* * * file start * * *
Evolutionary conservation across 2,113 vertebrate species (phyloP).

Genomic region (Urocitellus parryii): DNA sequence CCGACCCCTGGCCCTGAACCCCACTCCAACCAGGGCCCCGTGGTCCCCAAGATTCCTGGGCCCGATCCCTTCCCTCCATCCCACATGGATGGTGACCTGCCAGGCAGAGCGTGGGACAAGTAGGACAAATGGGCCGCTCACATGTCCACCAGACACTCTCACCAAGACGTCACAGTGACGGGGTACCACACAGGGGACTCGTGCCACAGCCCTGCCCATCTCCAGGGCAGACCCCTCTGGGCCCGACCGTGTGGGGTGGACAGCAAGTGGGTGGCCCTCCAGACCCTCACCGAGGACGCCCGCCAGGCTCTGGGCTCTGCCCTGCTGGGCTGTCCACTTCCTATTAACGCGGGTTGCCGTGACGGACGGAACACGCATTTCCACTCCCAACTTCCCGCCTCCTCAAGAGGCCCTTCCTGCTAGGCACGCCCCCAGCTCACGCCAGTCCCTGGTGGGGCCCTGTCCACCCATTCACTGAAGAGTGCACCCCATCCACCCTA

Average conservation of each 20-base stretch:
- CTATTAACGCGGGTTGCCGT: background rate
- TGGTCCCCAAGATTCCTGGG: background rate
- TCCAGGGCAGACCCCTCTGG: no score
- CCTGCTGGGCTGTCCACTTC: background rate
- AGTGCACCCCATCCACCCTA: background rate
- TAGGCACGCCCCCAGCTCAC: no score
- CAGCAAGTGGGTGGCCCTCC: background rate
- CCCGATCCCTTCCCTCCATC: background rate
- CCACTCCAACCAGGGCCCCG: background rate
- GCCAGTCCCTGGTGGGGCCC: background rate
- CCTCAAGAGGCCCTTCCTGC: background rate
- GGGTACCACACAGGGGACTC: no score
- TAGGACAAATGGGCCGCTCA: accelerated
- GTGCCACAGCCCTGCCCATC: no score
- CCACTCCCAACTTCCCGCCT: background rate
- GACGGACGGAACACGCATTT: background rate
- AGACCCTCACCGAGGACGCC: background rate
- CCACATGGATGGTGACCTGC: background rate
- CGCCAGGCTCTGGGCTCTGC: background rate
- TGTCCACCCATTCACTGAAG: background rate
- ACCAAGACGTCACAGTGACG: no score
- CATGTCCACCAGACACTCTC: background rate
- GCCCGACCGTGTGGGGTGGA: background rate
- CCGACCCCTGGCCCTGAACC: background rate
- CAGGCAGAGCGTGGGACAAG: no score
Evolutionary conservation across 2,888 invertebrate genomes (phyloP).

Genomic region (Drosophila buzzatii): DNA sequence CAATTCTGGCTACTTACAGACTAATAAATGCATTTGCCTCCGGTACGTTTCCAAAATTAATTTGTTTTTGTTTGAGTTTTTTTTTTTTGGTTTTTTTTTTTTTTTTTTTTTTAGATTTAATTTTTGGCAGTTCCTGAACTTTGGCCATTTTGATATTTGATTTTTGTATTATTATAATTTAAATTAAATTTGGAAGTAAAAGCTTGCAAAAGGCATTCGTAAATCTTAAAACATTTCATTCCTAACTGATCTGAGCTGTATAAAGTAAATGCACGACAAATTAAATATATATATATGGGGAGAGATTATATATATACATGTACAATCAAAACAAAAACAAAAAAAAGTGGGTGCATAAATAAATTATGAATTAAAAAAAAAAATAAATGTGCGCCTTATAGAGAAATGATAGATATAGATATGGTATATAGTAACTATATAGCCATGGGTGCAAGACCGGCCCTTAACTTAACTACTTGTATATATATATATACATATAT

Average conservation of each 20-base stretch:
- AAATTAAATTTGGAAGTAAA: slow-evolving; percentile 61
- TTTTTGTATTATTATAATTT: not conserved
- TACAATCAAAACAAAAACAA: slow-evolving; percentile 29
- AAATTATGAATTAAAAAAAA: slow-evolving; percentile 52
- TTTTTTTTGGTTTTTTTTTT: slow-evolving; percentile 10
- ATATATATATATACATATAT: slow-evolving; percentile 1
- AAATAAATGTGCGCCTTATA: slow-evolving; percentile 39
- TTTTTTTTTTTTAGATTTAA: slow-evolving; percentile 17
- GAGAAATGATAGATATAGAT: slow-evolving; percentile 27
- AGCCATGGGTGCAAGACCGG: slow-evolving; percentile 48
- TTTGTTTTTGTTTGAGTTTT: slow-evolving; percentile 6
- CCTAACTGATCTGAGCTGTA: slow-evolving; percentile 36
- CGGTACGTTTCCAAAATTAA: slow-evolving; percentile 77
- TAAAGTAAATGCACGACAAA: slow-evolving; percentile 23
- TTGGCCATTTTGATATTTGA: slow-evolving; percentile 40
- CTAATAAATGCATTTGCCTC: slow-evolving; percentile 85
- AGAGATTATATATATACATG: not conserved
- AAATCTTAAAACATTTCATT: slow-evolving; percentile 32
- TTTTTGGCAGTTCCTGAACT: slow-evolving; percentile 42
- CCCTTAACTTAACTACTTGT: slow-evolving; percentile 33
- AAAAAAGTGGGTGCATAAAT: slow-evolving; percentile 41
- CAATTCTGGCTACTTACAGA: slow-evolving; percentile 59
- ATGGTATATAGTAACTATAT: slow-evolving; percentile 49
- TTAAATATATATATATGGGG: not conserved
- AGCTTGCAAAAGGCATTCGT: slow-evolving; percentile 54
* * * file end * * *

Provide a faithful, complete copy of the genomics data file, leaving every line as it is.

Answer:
Evolutionary conservation across 2,113 vertebrate species (phyloP).

Genomic region (Urocitellus parryii): DNA sequence CCGACCCCTGGCCCTGAACCCCACTCCAACCAGGGCCCCGTGGTCCCCAAGATTCCTGGGCCCGATCCCTTCCCTCCATCCCACATGGATGGTGACCTGCCAGGCAGAGCGTGGGACAAGTAGGACAAATGGGCCGCTCACATGTCCACCAGACACTCTCACCAAGACGTCACAGTGACGGGGTACCACACAGGGGACTCGTGCCACAGCCCTGCCCATCTCCAGGGCAGACCCCTCTGGGCCCGACCGTGTGGGGTGGACAGCAAGTGGGTGGCCCTCCAGACCCTCACCGAGGACGCCCGCCAGGCTCTGGGCTCTGCCCTGCTGGGCTGTCCACTTCCTATTAACGCGGGTTGCCGTGACGGACGGAACACGCATTTCCACTCCCAACTTCCCGCCTCCTCAAGAGGCCCTTCCTGCTAGGCACGCCCCCAGCTCACGCCAGTCCCTGGTGGGGCCCTGTCCACCCATTCACTGAAGAGTGCACCCCATCCACCCTA

Average conservation of each 20-base stretch:
- CTATTAACGCGGGTTGCCGT: background rate
- TGGTCCCCAAGATTCCTGGG: background rate
- TCCAGGGCAGACCCCTCTGG: no score
- CCTGCTGGGCTGTCCACTTC: background rate
- AGTGCACCCCATCCACCCTA: background rate
- TAGGCACGCCCCCAGCTCAC: no score
- CAGCAAGTGGGTGGCCCTCC: background rate
- CCCGATCCCTTCCCTCCATC: background rate
- CCACTCCAACCAGGGCCCCG: background rate
- GCCAGTCCCTGGTGGGGCCC: background rate
- CCTCAAGAGGCCCTTCCTGC: background rate
- GGGTACCACACAGGGGACTC: no score
- TAGGACAAATGGGCCGCTCA: accelerated
- GTGCCACAGCCCTGCCCATC: no score
- CCACTCCCAACTTCCCGCCT: background rate
- GACGGACGGAACACGCATTT: background rate
- AGACCCTCACCGAGGACGCC: background rate
- CCACATGGATGGTGACCTGC: background rate
- CGCCAGGCTCTGGGCTCTGC: background rate
- TGTCCACCCATTCACTGAAG: background rate
- ACCAAGACGTCACAGTGACG: no score
- CATGTCCACCAGACACTCTC: background rate
- GCCCGACCGTGTGGGGTGGA: background rate
- CCGACCCCTGGCCCTGAACC: background rate
- CAGGCAGAGCGTGGGACAAG: no score
Evolutionary conservation across 2,888 invertebrate genomes (phyloP).

Genomic region (Drosophila buzzatii): DNA sequence CAATTCTGGCTACTTACAGACTAATAAATGCATTTGCCTCCGGTACGTTTCCAAAATTAATTTGTTTTTGTTTGAGTTTTTTTTTTTTGGTTTTTTTTTTTTTTTTTTTTTTAGATTTAATTTTTGGCAGTTCCTGAACTTTGGCCATTTTGATATTTGATTTTTGTATTATTATAATTTAAATTAAATTTGGAAGTAAAAGCTTGCAAAAGGCATTCGTAAATCTTAAAACATTTCATTCCTAACTGATCTGAGCTGTATAAAGTAAATGCACGACAAATTAAATATATATATATGGGGAGAGATTATATATATACATGTACAATCAAAACAAAAACAAAAAAAAGTGGGTGCATAAATAAATTATGAATTAAAAAAAAAAATAAATGTGCGCCTTATAGAGAAATGATAGATATAGATATGGTATATAGTAACTATATAGCCATGGGTGCAAGACCGGCCCTTAACTTAACTACTTGTATATATATATATACATATAT

Average conservation of each 20-base stretch:
- AAATTAAATTTGGAAGTAAA: slow-evolving; percentile 61
- TTTTTGTATTATTATAATTT: not conserved
- TACAATCAAAACAAAAACAA: slow-evolving; percentile 29
- AAATTATGAATTAAAAAAAA: slow-evolving; percentile 52
- TTTTTTTTGGTTTTTTTTTT: slow-evolving; percentile 10
- ATATATATATATACATATAT: slow-evolving; percentile 1
- AAATAAATGTGCGCCTTATA: slow-evolving; percentile 39
- TTTTTTTTTTTTAGATTTAA: slow-evolving; percentile 17
- GAGAAATGATAGATATAGAT: slow-evolving; percentile 27
- AGCCATGGGTGCAAGACCGG: slow-evolving; percentile 48
- TTTGTTTTTGTTTGAGTTTT: slow-evolving; percentile 6
- CCTAACTGATCTGAGCTGTA: slow-evolving; percentile 36
- CGGTACGTTTCCAAAATTAA: slow-evolving; percentile 77
- TAAAGTAAATGCACGACAAA: slow-evolving; percentile 23
- TTGGCCATTTTGATATTTGA: slow-evolving; percentile 40
- CTAATAAATGCATTTGCCTC: slow-evolving; percentile 85
- AGAGATTATATATATACATG: not conserved
- AAATCTTAAAACATTTCATT: slow-evolving; percentile 32
- TTTTTGGCAGTTCCTGAACT: slow-evolving; percentile 42
- CCCTTAACTTAACTACTTGT: slow-evolving; percentile 33
- AAAAAAGTGGGTGCATAAAT: slow-evolving; percentile 41
- CAATTCTGGCTACTTACAGA: slow-evolving; percentile 59
- ATGGTATATAGTAACTATAT: slow-evolving; percentile 49
- TTAAATATATATATATGGGG: not conserved
- AGCTTGCAAAAGGCATTCGT: slow-evolving; percentile 54